Reading as a Shared Activity

Little White Cup Of Espresso Coffee, Opened Book, Blue Semi Transparent Vase With Purple Lilac Flowers On Rustic Wooden Table In The Garden At Spring Morning After Sunrise Or At Evening Before Sunset

My husband and daughter are reading William Faulkner’s The Sound and the Fury together. Both of them have always wanted to read it but have never gotten around to it. I read it in high school because my dad loved Faulkner and, because I loved and admired my dad, I would sometimes pick up whatever he was reading. I read it again in college.

I bring this up because in my book group this month, each person brought a list of 10 books they’re thankful for. I imagined that it would be a great way to add to my reading list but discovered that it was much more than that. As we shared our lists, everyone had a story to go along with the books they chose. In some cases, tears were involved.

One of my friends had the Outlander series on her list. She and her mom had been reading the books together. Her mom had leukemia, and the books gave them something outside the disease to talk about. She said her mom would look forward to their phone calls and discussions, staying ahead in her reading as she impatiently waited for her daughter to catch up. My friend’s mom died before she could finish the series, but the shared reading left a warm memory for my friend.

Another friend talked about the joy of sharing books with her mother. Another was influenced to read by her brother, which made her feel empowered as a young woman staying home with two small children. As a result of the influence of what she was reading, she started college and finished years later with a master’s degree.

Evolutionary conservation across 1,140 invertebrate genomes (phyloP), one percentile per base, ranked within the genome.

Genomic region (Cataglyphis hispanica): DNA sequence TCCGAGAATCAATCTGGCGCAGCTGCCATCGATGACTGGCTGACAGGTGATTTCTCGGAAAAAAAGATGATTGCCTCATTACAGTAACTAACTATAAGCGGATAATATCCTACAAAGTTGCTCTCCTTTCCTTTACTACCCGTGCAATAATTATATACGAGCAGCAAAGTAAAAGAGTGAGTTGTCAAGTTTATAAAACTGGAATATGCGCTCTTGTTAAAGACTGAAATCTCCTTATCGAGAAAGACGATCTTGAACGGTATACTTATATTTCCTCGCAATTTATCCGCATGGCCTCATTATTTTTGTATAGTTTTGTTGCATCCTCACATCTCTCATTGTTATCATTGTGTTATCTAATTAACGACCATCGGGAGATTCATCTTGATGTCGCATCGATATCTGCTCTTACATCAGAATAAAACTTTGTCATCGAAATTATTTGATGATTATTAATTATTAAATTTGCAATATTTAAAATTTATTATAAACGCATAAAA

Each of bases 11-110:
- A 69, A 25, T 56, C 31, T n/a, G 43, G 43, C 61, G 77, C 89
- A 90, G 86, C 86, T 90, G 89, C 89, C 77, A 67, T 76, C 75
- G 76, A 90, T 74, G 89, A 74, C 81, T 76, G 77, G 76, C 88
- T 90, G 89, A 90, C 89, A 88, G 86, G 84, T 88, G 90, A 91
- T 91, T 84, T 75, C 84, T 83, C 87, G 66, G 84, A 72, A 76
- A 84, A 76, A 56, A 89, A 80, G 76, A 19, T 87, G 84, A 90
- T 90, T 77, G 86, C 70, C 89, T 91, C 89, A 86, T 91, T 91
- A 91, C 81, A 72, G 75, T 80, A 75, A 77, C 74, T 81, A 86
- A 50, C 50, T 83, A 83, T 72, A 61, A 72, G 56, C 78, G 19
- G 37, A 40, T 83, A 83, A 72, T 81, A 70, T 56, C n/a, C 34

All of us had memories of parents or grandparents reading to us or being influenced by siblings, parents or teachers in our choices of books. We talked about children’s books that we loved and how we read those same books to our children. I got my love for Southern Literature from my dad, while another member of our group was reading Isaac Asimov at age 12 because her dad read science fiction and then passed the books off to her when he finished.

I love to discuss books with my kids and have been doing it since they could talk. I have gotten some great book suggestions from them over the years. Conversations about books, even bad ones, are never disappointing. Books teach us; they can make us feel a sense of shared humanity; they entertain and inspire.

As I listened to everyone’s stories in my book group, I decided that I would re-read The Sound and the Fury with my husband and daughter. Who knows? Maybe 25 or 30 years from now she’ll be sitting around a table telling her book group how thankful she is that she could share reading with her parents.


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